(Pardon the excessive typography on the pics in this post. As if I didn’t have enough distractions, I uploaded an iPhone app called Over, which allows you to play around with text and fonts. I couldn’t resist.)
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The stockpots and soup tureens in my house have been getting a workout this winter. It’s not that the weather has been brutal or anything ~ certainly nothing like when I lived in Detroit and considered it a good day when temps climbed “up into the 20s.” And we haven’t seen any real snow since Snowmageddon three years ago.
It’s more about how dreary the days seem right now, with overcast skies, a brittle landscape and damp chilly air. It’s hard to feel motivated, much less inspired. February, I know, is not a good time to read Sylvia Plath or listen to Nick Drake ~ for me, anyway.
But it is a good time of year to make broth.
I credit my daughter with having the initiative to pull out the big stock pot a couple of Saturdays ago and declare that she was going to make pho, the Vietnamese noodle soup. From scratch. As a pho fiend, this is a project I have often thought about tackling but have never followed through on. I’ve always assumed that pho, like sushi, is best eaten at a restaurant. Plus it always seemed like too much work.
My daughter, age 14, has no such culinary inhibitions. She wrote up her grocery list and called the meat department at the supermarket to confirm that they had the 5 pounds of beef marrow bones needed to make the broth. She assembled and simmered the ingredients for the broth on Saturday and finished the soup in time for dinner on Sunday. It featured everything you would expect to find in a “real” bowl of pho: chunks of brisket, thinly shaved eye of round, basil and cilantro and bean sprouts. Here’s a picture I took of it:
Although the chef herself was slightly critical and made notes as to what she would do differently next time, the rest of us thought her pho was delicious and tasted genuine, especially the rich broth, flavored with star anise, ginger, fish sauce, fresh herbs and those beef bones.
Speaking of which, some years ago I started putting beef bones in my homemade chicken broth, something many Italian cooks do. This one step magically transforms it from brodo di pollo (chicken broth) into brodo di carne (meat broth). Brodo di carne is slightly more full-bodied than basic chicken broth, but noticeably lighter than beef broth. Italian cooks use it as a base for delicate broth-and-pasta soups and also for more robust vegetable and grain soups. I add it by the ladleful to risotto, pasta sauces, stews and braises. And it makes a fine chicken noodle soup for winter.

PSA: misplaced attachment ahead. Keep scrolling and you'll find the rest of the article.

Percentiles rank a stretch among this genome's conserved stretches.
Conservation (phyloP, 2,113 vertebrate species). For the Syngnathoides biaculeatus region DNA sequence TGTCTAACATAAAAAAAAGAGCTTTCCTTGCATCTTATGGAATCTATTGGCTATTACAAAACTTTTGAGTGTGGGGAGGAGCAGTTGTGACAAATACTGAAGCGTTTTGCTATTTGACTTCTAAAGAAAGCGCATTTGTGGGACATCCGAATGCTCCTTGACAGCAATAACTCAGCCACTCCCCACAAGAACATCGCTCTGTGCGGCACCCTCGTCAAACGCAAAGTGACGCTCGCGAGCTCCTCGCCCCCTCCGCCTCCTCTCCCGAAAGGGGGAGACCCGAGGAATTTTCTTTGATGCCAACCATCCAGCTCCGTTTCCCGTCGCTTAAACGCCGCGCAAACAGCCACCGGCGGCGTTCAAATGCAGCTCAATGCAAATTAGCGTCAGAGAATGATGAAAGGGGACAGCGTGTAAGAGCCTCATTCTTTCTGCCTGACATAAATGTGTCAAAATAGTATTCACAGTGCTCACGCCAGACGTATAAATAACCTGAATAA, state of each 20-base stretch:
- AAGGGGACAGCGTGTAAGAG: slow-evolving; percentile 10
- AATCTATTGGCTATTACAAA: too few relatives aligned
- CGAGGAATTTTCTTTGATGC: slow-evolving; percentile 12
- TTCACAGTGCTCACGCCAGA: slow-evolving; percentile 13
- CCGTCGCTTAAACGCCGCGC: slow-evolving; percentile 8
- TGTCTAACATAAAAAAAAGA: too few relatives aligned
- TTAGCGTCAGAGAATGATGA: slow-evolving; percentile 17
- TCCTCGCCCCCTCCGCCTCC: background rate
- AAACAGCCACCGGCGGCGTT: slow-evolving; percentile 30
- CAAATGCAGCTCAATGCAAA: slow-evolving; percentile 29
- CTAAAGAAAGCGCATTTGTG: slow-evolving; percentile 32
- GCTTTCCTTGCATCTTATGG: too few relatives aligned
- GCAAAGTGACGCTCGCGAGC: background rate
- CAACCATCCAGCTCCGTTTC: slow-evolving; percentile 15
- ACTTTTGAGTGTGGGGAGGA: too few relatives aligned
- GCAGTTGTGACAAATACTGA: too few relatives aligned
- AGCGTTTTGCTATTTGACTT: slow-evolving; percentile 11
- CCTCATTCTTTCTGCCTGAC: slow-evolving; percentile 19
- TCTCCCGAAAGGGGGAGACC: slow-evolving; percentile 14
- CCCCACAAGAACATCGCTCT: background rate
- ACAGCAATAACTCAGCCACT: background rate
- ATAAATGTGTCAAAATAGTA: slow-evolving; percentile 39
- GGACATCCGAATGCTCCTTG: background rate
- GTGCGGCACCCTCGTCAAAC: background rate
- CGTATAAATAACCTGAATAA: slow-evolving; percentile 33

A lot of people use chicken parts ~ backs, necks, feet ~ along with beef bones to make brodo, which is practical and economical. I like to use a whole chicken because then I get to eat the (over)cooked meat, which I have loved since I was a child. Once you strip the meat from the bones (it literally does fall right off), you can shred some of it right into your soup and serve the rest as a second course, drizzled with good olive oil. It’s good comfort food, food that will get you through the doleful days of February.
What comfort foods have you been making this winter?
(Adapted from The Glorious Soups and Stews of Italy)
I recommend making the broth one day in advance so that you can refrigerate it and skim the layer of fat off the top before using it in soup or other recipes.
- 1 chicken, about 3 1/2 pounds
- 2 to 4 beef marrow bones, about 1 1/2 pounds
- 3 carrots, peeled and cut into 3-inch pieces
- 3 ribs celery, trimmed and cut into 3-inch pieces
- 2 medium yellow onions, quartered, each quarter stuck with 1 whole clove
- 1 teaspoon whole black peppercorns
- 6 sprigs fresh flat-leaf parsley, including stems (1 cup, lightly packed)
- 5 quarts water
- Kosher or sea salt
- Fine egg noodles or broken capellini (angel hair pasta)
- Freshly grated Parmigiano-Reggiano for serving
Put all of the ingredients except the salt in a large stockpot. Bring the broth to a boil over medium-high heat, skimming away any foam that forms on the surface with a skimmer. Reduce the heat to medium-low and simmer gently, uncovered, for 1 hour, while skimming the surface from time to time. Simmer for at least another 3 hours, or until the broth is reduced by almost half. Add salt to taste and simmer for another 30 minutes or so, until the broth is richly flavored.
Strain the broth through a colander lined with damp cheesecloth into a clean container. Discard the marrow bones. When the chicken meat is cool enough to handle, remove it from the bones and set aside. Set aside some of the pieces of carrots and celery as well. Refrigerate the strained broth and, in a separate container, the reserved meat and vegetables. Once the broth is thoroughly chilled, skim off and discard the congealed layer of fat on the surface.
To make chicken noodle soup, heat the broth in a large Dutch oven or soup pot over medium heat. Add some of the reserved cooked chicken (shredded) and vegetables (sliced). When the soup is boiling, toss in a few handfuls of fine egg noodles or broken capellini (angel hair pasta) ~ about 1 1/2 cups. Cook at a gentle simmer until the noodles are tender. Ladle the soup into bowls and garnish each serving with a sprinkle of Parmigiano cheese.